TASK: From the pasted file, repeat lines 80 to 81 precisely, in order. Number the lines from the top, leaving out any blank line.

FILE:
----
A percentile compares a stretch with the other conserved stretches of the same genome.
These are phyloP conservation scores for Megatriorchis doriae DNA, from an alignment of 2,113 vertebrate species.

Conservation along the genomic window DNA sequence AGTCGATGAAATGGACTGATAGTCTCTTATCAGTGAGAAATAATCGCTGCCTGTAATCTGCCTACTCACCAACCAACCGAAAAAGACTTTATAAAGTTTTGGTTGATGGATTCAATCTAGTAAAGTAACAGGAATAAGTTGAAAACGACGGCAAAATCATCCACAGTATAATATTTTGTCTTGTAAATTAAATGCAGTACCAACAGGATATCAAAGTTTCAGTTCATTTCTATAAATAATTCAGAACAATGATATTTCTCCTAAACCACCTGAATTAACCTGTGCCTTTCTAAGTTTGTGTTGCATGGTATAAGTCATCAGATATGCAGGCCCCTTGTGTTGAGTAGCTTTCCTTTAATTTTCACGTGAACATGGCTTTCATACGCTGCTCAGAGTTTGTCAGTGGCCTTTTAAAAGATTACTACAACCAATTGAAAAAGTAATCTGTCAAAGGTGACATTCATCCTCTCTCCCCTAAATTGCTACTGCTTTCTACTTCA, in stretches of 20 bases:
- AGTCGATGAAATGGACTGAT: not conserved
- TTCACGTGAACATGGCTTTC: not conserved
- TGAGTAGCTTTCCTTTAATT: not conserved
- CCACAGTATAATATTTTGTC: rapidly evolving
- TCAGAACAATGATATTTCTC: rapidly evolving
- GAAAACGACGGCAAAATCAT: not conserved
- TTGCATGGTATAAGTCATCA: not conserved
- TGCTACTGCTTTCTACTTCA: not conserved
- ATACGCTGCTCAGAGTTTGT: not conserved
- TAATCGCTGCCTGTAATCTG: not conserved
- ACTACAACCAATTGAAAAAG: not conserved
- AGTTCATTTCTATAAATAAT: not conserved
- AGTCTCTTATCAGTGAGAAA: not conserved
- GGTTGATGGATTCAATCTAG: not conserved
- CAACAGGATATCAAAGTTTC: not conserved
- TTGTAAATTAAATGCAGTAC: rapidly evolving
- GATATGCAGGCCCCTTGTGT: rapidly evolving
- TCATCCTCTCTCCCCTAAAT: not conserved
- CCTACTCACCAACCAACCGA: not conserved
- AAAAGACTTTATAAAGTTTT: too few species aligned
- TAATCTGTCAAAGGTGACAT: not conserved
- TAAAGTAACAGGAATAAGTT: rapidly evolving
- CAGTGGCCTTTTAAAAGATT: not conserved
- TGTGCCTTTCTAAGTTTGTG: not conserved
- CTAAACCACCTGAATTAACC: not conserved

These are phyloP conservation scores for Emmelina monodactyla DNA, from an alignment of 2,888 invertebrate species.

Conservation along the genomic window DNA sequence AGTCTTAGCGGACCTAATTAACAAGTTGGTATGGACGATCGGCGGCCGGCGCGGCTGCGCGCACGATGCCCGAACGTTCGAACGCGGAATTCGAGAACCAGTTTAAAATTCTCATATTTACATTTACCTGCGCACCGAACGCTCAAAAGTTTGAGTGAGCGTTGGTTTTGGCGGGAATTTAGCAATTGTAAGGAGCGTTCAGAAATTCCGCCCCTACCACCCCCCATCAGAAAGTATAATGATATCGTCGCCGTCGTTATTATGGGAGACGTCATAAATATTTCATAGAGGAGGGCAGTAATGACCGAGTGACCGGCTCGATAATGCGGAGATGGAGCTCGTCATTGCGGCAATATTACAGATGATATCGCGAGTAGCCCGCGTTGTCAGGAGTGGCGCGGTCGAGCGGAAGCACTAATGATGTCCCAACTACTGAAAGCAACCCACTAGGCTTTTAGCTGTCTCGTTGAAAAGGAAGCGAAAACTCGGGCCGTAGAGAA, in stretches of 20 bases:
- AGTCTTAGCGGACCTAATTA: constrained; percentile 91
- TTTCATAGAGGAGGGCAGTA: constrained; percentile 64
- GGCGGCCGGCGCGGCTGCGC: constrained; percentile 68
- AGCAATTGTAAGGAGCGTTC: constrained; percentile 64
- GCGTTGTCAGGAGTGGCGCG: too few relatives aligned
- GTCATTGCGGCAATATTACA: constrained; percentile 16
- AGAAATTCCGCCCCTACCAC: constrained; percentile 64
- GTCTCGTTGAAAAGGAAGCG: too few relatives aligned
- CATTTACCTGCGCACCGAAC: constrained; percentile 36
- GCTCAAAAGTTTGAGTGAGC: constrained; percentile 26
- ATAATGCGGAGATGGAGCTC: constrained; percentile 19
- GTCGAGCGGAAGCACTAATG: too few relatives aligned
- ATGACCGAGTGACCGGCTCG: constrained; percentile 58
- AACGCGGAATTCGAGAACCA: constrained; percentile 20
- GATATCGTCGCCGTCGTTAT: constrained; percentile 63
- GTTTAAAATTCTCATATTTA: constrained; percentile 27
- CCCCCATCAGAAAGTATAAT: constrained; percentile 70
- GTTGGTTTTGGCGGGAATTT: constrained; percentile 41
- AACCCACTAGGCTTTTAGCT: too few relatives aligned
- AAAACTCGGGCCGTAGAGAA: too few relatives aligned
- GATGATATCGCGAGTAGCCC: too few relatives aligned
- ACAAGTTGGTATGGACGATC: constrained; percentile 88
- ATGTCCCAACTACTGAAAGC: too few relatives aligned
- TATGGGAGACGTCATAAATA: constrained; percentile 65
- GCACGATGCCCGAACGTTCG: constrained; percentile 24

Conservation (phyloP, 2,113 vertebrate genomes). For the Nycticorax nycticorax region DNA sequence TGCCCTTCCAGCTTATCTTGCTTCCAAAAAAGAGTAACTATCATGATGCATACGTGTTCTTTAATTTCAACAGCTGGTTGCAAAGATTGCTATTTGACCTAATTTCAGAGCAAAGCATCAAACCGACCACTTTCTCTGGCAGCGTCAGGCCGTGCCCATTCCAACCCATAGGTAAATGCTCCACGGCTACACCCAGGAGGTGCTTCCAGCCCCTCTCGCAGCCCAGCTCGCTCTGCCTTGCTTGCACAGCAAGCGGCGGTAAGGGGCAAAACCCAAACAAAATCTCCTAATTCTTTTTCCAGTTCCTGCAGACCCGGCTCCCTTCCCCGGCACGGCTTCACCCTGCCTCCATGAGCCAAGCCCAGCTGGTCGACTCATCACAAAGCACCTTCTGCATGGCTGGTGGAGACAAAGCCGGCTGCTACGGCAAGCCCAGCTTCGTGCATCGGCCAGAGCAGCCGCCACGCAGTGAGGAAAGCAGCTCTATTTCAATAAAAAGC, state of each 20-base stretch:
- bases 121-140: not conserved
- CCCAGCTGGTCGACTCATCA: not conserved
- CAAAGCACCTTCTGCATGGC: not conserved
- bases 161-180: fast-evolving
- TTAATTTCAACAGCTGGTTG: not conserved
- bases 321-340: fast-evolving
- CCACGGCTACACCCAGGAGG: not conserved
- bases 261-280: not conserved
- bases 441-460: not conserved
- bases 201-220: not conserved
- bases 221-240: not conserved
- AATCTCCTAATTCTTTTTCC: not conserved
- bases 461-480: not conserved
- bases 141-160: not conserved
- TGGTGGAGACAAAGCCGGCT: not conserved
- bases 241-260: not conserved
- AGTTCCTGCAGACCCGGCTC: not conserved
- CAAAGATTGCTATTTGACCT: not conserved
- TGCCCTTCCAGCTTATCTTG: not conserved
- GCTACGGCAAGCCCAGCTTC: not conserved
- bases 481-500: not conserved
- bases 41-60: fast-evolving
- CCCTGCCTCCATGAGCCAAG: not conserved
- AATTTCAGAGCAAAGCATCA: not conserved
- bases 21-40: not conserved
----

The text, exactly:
- AATTTCAGAGCAAAGCATCA: not conserved
- bases 21-40: not conserved